56. D. Sarko, B. Beijer, R. G. Boy et al., “The pharmacokinetics of cell-penetrating peptides,” Molecular Pharmaceutics, vol. 7, no. 6, pp. 2224–2231, 2010. View at: Publisher Site | Google Scholar
  57. F. D. Nascimento, L. Sancey, A. Pereira et al., “The natural cell-penetrating peptide crotamine targets tumor tissue in vivo and triggers a lethal calcium-dependent pathway in cultured cells,” Molecular Pharmaceutics, vol. 9, no. 2, pp. 211–221, 2012. View at: Publisher Site | Google Scholar
  58. D. Görlich and I. W. Mattaj, “Nucleocytoplasmic transport,” Science, vol. 271, no. 5255, pp. 1513–1518, 1996. View at: Publisher Site | Google Scholar
  59. D. Kalderon, B. L. Roberts, W. D. Richardson, and A. E. Smith, “A short amino acid sequence able to specify nuclear location,” Cell, vol. 39, no. 3, pp. 499–509, 1984. View at: Publisher Site | Google Scholar
  60. D. A. Jans, D. A. Jans, P. Jans, and P. Jans, “Negative charge at the casein kinase II site flanking the nuclear localization signal of the SV40 large T-antigen is mechanistically important for enhanced nuclear import,” Oncogene, vol. 9, no. 10, pp. 2961–2968, 1994. View at: Google Scholar
  61. D. Derossi, A. H. Joliot, G. Chassaing, and A. Prochiantz, “The third helix of the Antennapedia homeodomain translocates through biological membranes,” The Journal of Biological Chemistry, vol. 269, no. 14, pp. 10444–10450, 1994. View at: Google Scholar
  62. T.-C. Fan, H.-T. Chang, I.-W. Chen, H.-Y. Wang, and M. D.-T. Chang, “A heparan sulfate-facilitated and raft-dependent macropinocytosis of eosinophil cationic protein,” Traffic, vol. 8, no. 12, pp. 1778–1795, 2007. View at: Publisher Site | Google Scholar
  63. M. C. Schmidt, B. Rothen-Rutishauser, B. Rist et al., “Translocation of human calcitonin in respiratory nasal epithelium is associated with self-assembly in lipid membrane,” Biochemistry, vol. 37, no. 47, pp. 16582–16590, 1998. View at: Publisher Site | Google Scholar
  64. N. Sakamoto and A. S. Rosenberg, “Apolipoprotein B binding domains: evidence that they are cell-penetrating peptides that efficiently deliver antigenic peptide for cross-presentation of cytotoxic T cells,” Journal of Immunology, vol. 186, no. 8, pp. 5004–5011, 2011. View at: Publisher Site | Google Scholar
  65. S. Lang, B. Rothen-Rutishauser, J. C. Perriard, M. C. Schmidt, and H. P. Merkle, “Permeation and pathways of human calcitonin (hCT) across excised bovine nasal mucosa,” Peptides, vol. 19, no. 3, pp. 599–607, 1998. View at: Publisher Site | Google Scholar
  66. A. Elmquist, M. Lindgren, T. Bartfai, and Ü. Langel, “Ve-cadherin-derived cell-penetrating peptide, pVEC with carrier functions,” Experimental Cell Research, vol. 269, no. 2, pp. 237–244, 2001. View at: Publisher Site | Google Scholar
  67. E. Eiríksdóttir, I. Mäger, T. Lehto, S. El Andaloussi, and Ü. Langel, “Cellular internalization kinetics of (luciferin-)cell-penetrating peptide conjugates,” Bioconjugate Chemistry, vol. 21, no. 9, pp. 1662–1672, 2010. View at: Publisher Site | Google Scholar
  68. I. Mäger, E. Eiríksdóttir, K. Langel, S. EL Andaloussi, and Ü. Langel, “Assessing the uptake kinetics and internalization mechanisms of cell-penetrating peptides using a quenched fluorescence assay,” Biochimica et Biophysica Acta, vol. 1798, no. 3, pp. 338–343, 2010. View at: Publisher Site | Google Scholar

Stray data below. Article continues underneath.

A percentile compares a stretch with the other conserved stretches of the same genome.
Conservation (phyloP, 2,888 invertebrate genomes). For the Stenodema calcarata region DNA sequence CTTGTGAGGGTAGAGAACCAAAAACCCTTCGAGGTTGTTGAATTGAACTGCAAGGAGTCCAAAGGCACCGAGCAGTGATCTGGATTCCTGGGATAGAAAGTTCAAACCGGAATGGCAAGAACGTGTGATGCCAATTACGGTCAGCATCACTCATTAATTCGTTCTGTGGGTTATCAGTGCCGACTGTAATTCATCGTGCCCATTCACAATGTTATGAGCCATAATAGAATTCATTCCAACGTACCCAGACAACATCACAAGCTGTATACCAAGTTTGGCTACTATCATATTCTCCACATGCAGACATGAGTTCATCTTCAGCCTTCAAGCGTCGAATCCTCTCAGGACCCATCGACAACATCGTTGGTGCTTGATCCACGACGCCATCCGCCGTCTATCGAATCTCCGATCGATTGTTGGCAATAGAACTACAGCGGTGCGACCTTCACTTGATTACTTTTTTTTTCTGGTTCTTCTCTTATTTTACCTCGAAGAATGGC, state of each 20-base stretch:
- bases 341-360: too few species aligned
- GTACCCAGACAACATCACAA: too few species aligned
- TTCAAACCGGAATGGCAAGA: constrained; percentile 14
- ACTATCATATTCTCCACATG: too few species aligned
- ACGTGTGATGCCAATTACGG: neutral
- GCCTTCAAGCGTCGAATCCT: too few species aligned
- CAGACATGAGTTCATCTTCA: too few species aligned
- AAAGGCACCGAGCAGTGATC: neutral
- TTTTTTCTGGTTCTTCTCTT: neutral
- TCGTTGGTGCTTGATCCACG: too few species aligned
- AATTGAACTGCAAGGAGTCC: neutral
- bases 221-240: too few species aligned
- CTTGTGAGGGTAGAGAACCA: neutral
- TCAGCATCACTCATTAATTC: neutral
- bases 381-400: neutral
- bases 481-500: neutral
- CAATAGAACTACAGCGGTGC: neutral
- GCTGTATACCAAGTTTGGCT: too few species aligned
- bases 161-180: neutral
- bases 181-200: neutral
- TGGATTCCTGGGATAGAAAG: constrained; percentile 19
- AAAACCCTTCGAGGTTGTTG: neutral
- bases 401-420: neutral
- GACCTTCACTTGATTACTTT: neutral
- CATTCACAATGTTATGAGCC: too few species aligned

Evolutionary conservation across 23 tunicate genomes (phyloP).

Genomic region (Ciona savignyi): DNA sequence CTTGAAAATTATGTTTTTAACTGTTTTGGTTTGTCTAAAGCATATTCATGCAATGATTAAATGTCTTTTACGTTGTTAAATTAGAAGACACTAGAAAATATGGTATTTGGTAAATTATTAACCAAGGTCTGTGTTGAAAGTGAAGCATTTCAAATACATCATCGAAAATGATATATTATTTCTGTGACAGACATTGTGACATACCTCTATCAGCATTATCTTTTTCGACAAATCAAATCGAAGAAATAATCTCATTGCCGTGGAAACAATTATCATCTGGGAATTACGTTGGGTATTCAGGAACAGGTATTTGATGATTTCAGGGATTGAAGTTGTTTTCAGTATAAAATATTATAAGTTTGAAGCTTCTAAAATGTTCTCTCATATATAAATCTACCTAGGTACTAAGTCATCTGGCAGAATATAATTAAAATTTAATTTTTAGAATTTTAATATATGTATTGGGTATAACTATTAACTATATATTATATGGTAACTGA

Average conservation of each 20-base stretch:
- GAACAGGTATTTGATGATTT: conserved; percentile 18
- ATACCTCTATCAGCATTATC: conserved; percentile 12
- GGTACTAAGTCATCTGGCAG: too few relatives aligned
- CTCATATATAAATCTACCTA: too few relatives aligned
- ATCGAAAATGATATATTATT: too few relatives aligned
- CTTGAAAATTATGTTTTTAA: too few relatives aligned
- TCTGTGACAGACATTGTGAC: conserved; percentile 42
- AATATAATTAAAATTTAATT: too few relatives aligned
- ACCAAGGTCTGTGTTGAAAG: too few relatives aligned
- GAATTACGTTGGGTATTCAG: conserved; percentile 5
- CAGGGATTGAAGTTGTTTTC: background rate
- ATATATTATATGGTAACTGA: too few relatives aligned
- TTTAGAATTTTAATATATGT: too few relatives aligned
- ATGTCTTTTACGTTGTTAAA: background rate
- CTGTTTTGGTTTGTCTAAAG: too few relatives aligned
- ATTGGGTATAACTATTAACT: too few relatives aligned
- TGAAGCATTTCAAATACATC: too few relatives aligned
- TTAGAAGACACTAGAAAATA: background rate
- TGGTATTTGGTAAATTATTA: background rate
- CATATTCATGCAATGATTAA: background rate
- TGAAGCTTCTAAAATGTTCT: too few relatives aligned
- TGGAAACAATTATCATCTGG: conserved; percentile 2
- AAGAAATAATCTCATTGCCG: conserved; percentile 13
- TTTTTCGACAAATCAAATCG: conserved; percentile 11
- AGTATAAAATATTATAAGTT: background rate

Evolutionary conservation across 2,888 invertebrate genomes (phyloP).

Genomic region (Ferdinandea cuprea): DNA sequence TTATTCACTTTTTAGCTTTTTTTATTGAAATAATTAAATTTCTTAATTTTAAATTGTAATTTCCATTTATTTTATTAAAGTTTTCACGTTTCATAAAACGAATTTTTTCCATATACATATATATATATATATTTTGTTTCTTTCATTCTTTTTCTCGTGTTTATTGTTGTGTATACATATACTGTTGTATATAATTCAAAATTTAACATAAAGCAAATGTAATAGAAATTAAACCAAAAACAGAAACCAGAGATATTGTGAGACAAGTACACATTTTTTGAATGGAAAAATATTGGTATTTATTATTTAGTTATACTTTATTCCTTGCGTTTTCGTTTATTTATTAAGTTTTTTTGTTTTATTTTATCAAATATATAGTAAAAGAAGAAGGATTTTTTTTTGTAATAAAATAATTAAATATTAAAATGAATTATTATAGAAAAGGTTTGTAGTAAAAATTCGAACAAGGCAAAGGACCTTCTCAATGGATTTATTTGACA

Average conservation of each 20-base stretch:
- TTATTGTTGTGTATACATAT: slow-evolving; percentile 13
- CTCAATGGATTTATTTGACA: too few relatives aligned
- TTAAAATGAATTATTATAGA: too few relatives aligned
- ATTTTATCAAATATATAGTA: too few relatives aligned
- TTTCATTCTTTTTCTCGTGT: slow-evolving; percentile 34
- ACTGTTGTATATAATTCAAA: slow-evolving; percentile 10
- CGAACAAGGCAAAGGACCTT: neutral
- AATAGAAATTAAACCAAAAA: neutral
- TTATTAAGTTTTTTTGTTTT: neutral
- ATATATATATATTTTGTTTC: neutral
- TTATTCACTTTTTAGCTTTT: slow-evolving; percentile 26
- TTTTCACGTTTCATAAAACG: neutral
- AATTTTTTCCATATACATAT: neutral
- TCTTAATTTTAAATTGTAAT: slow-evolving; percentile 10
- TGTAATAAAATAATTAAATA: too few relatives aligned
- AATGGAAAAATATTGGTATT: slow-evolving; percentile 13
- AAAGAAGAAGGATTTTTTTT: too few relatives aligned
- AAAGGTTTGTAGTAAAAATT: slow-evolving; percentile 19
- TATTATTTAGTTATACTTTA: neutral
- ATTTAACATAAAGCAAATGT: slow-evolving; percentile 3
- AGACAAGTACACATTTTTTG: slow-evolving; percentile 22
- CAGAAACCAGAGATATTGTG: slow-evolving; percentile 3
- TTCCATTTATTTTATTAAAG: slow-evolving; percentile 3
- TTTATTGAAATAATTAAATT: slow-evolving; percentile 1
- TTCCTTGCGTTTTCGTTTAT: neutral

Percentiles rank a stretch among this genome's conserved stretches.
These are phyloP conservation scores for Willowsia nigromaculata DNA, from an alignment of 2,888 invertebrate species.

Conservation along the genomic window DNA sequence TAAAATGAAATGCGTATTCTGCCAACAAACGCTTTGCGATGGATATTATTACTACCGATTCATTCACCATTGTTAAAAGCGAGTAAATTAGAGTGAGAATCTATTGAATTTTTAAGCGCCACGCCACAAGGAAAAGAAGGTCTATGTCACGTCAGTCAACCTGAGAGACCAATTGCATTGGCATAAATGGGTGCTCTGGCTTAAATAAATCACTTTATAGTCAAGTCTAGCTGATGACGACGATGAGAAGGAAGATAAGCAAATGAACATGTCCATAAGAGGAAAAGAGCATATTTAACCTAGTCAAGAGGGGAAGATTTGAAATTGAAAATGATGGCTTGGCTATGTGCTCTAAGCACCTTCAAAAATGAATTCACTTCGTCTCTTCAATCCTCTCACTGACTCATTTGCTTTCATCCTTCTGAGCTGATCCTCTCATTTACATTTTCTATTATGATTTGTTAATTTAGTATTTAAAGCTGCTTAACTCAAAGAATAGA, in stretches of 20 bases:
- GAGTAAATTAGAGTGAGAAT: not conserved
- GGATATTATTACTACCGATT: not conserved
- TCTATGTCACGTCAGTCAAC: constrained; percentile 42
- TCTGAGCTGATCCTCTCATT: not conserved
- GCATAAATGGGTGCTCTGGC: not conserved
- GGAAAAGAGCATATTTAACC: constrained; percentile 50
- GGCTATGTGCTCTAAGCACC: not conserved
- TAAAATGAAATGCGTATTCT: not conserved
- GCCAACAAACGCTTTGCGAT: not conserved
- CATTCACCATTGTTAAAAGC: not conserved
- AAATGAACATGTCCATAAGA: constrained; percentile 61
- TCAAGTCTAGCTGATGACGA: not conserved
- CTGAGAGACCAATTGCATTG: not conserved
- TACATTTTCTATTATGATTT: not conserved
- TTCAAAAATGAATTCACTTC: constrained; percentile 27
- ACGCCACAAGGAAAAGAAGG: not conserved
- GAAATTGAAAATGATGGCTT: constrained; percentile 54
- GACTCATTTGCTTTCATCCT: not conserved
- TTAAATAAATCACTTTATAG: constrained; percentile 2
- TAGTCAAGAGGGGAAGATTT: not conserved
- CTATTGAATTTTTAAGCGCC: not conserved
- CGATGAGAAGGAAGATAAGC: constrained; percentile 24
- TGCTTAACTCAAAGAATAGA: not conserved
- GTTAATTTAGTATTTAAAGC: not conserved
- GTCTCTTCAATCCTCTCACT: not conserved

69. F. Duchardt, I. R. Ruttekolk, W. P. R. Verdurmen et al., “A cell-penetrating peptide derived from human lactoferrin with conformation-dependent uptake efficiency,” The Journal of Biological Chemistry, vol. 284, no. 52, pp. 36099–36108, 2009. View at: Publisher Site | Google Scholar
  70. H. Noguchi, S. Matsumoto, T. Okitsu et al., “PDX-1 protein is internalized by lipid raft-dependent macropinocytosis,” Cell Transplantation, vol. 14, no. 9, pp. 637–645, 2005. View at: Publisher Site | Google Scholar
  71. F. J. Byfield, Q. Wen, K. Leszczyńska et al., “Cathelicidin LL-37 peptide regulates endothelial cell stiffness and endothelial barrier permeability,” American Journal of Physiology—Cell Physiology, vol. 300, no. 1, pp. C105–C112, 2011. View at: Publisher Site | Google Scholar
  72. R. Berges, J. Balzeau, A. C. Peterson, and J. Eyer, “A tubulin binding peptide targets glioma cells disrupting their microtubules, blocking migration, and inducing apoptosis,” Molecular Therapy, vol. 20, no. 7, pp. 1367–1377, 2012. View at: Publisher Site | Google Scholar
  73. C. Lépinoux-Chambaud and J. Eyer, “The NFL-TBS.40–63 anti-glioblastoma peptide enters selectively in glioma cells by endocytosis,” International Journal of Pharmaceutics, vol. 454, no. 2, pp. 738–747, 2013. View at: Publisher Site | Google Scholar
  74. H. Jia, M. Lohr, S. Jezequel et al., “Cysteine-rich and basic domain HIV-1 Tat peptides inhibit angiogenesis and induce endothelial cell apoptosis,” Biochemical and Biophysical Research Communications, vol. 283, no. 2, pp. 469–479, 2001. View at: Publisher Site | Google Scholar
  75. R. R. Mehta, T. Yamada, B. N. Taylor et al., “A cell penetrating peptide derived from azurin inhibits angiogenesis and tumor growth by inhibiting phosphorylation of VEGFR-2, FAK and Akt,” Angiogenesis, vol. 14, no. 3, pp. 355–369, 2011. View at: Publisher Site | Google Scholar

Copyright © 2015 Chien-Jung Chen et al. This is an open access article distributed under the Creative Commons Attribution License, which permits unrestricted use, distribution, and reproduction in any medium, provided the original work is properly cited.

Related articles

No related content is available yet for this article.
 PDF Download Citation Citation
 Download other formatsMore
 Order printed copiesOrder

Related articles

No related content is available yet for this article.

Article of the Year Award: Outstanding research contributions of 2021, as selected by our Chief Editors. Read the winning articles.